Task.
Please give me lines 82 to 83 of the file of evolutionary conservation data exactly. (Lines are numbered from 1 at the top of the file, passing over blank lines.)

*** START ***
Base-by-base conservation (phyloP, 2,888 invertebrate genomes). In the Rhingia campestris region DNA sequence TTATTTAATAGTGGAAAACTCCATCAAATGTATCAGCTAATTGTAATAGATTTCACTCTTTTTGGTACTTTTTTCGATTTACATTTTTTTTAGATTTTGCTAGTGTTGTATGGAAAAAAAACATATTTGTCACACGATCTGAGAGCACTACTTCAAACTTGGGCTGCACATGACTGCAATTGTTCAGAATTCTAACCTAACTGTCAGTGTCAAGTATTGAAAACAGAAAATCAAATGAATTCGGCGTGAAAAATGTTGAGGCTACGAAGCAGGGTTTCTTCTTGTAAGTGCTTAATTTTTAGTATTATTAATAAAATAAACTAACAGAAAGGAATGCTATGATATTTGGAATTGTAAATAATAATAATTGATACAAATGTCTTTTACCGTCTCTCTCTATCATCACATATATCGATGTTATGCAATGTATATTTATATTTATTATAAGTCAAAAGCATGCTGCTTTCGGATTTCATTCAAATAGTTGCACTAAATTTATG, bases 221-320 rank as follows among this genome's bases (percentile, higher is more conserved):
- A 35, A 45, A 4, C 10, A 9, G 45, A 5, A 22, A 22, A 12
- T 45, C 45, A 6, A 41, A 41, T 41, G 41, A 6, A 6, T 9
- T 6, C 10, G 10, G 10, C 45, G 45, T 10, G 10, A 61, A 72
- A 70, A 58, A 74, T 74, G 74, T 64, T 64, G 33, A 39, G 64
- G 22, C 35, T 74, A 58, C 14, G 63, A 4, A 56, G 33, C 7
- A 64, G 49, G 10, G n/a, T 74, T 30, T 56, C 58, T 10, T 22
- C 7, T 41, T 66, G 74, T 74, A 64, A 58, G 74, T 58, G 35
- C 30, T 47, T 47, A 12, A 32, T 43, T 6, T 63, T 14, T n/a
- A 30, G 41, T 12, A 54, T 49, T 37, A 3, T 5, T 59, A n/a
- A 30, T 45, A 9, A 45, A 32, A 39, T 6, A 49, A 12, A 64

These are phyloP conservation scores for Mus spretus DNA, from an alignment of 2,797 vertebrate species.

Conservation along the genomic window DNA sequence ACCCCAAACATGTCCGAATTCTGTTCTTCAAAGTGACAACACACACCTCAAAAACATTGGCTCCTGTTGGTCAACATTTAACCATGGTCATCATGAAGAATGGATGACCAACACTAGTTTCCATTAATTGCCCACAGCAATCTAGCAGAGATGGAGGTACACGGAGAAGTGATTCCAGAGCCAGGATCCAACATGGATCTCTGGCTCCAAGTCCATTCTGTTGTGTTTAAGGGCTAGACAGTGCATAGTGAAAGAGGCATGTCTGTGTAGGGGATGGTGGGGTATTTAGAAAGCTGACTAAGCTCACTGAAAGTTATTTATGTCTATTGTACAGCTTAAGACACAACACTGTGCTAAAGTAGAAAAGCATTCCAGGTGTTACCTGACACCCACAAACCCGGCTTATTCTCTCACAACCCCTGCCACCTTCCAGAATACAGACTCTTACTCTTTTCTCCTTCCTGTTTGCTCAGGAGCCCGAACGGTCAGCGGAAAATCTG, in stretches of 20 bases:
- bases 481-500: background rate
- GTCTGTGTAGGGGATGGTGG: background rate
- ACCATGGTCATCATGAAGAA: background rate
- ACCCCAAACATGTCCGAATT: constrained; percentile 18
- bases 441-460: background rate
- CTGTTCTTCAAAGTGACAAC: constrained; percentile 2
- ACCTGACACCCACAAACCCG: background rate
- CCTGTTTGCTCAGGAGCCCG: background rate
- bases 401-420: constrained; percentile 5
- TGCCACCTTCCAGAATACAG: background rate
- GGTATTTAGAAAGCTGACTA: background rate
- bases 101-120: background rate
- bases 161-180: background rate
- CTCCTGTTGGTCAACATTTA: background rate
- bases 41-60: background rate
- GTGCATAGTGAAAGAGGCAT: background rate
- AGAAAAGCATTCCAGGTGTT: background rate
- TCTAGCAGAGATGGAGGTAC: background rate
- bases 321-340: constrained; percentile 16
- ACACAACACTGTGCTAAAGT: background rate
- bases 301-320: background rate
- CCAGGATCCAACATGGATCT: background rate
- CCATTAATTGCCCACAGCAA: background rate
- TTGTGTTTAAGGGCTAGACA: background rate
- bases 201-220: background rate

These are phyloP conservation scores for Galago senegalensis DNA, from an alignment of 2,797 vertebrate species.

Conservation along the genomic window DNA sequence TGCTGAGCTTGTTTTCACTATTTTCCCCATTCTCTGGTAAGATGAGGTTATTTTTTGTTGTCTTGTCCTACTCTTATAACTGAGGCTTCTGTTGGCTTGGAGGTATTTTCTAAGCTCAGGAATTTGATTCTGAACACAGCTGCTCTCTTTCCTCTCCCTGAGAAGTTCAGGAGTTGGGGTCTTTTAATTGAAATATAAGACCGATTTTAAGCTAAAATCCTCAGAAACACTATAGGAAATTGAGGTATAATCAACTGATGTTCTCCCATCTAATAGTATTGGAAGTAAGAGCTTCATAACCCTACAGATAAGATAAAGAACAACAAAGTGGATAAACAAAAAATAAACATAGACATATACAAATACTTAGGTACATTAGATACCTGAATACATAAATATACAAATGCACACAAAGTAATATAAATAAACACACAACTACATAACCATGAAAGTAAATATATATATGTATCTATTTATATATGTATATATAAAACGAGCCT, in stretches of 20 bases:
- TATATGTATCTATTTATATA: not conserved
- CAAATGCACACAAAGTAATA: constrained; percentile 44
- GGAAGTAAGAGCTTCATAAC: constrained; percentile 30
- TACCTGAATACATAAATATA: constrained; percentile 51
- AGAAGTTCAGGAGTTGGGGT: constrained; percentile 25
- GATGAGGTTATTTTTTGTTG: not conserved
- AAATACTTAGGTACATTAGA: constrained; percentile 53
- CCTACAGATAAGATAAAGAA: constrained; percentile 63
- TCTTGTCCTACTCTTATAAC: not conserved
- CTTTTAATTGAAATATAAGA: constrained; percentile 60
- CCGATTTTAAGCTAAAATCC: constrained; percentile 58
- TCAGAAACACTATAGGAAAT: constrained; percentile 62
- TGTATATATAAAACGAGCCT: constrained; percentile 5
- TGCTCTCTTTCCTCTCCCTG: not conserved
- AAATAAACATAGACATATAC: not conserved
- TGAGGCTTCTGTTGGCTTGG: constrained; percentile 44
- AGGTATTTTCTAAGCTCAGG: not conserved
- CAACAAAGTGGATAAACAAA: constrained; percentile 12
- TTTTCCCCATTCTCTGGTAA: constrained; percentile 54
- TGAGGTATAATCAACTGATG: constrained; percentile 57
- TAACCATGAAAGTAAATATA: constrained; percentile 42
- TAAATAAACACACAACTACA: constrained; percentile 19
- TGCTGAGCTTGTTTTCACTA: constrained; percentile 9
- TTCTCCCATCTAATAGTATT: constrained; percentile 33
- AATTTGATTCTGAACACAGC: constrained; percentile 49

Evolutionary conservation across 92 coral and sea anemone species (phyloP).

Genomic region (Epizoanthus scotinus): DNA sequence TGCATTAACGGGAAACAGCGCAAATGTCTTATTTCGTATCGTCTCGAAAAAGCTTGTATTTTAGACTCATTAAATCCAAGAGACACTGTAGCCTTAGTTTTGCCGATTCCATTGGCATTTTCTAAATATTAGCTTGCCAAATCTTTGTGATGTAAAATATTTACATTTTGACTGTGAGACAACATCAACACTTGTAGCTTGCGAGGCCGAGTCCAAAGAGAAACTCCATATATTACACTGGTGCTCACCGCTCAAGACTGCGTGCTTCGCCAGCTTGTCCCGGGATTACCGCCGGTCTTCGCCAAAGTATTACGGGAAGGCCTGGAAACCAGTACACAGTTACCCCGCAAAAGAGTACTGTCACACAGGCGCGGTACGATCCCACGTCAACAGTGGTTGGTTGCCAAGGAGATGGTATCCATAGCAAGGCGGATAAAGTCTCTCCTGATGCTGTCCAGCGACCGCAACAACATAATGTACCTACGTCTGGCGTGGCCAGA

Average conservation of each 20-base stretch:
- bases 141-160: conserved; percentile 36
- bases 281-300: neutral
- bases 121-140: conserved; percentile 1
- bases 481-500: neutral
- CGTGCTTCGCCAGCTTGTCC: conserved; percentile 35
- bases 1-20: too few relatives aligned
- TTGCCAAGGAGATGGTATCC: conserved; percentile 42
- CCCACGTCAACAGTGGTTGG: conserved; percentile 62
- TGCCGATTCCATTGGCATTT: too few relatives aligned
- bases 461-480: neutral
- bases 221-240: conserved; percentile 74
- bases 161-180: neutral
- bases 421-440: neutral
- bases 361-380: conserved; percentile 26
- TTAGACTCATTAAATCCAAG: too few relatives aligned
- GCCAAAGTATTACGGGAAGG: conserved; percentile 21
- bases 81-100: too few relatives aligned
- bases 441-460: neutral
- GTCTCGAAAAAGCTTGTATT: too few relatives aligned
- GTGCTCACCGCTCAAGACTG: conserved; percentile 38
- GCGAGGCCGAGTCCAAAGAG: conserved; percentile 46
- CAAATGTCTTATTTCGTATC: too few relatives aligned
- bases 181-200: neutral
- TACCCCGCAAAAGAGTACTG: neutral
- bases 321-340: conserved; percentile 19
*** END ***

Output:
- bases 361-380: conserved; percentile 26
- TTAGACTCATTAAATCCAAG: too few relatives aligned